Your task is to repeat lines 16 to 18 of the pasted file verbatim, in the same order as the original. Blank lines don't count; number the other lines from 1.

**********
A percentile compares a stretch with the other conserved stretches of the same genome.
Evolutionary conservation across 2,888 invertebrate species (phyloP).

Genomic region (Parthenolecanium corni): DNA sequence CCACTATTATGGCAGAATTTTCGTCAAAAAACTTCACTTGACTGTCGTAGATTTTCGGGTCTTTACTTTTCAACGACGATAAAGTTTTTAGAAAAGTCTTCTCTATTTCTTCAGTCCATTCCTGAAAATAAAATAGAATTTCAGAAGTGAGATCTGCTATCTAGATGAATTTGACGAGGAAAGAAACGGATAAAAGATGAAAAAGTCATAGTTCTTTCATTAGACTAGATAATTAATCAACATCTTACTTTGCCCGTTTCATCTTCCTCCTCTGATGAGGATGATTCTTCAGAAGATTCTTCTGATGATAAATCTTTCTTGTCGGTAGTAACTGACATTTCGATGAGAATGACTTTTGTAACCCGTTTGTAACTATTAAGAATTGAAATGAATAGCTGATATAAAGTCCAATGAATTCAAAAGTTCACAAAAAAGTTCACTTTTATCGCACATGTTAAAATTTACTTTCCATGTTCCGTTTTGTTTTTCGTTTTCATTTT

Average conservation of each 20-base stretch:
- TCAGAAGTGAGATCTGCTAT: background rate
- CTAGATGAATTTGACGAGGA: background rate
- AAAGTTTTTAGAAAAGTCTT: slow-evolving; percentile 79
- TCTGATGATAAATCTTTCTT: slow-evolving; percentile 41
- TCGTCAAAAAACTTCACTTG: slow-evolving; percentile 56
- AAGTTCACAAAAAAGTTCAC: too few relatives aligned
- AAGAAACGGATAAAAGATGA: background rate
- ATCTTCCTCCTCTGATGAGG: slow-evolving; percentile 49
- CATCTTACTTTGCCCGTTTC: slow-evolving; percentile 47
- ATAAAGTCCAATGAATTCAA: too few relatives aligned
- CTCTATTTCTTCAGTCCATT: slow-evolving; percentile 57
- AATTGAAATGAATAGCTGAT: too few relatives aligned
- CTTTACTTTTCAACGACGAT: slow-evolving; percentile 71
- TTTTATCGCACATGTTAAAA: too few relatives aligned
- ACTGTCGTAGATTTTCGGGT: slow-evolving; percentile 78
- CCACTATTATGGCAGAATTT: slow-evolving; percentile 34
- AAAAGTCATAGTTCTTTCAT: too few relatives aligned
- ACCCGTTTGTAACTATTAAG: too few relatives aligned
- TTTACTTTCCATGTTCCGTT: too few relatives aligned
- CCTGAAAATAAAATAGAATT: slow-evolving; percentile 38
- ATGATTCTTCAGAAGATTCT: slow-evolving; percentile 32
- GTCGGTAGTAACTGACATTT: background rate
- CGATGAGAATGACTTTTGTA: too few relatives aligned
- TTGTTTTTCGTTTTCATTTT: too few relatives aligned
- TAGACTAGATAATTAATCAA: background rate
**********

- AATTGAAATGAATAGCTGAT: too few relatives aligned
- CTTTACTTTTCAACGACGAT: slow-evolving; percentile 71
- TTTTATCGCACATGTTAAAA: too few relatives aligned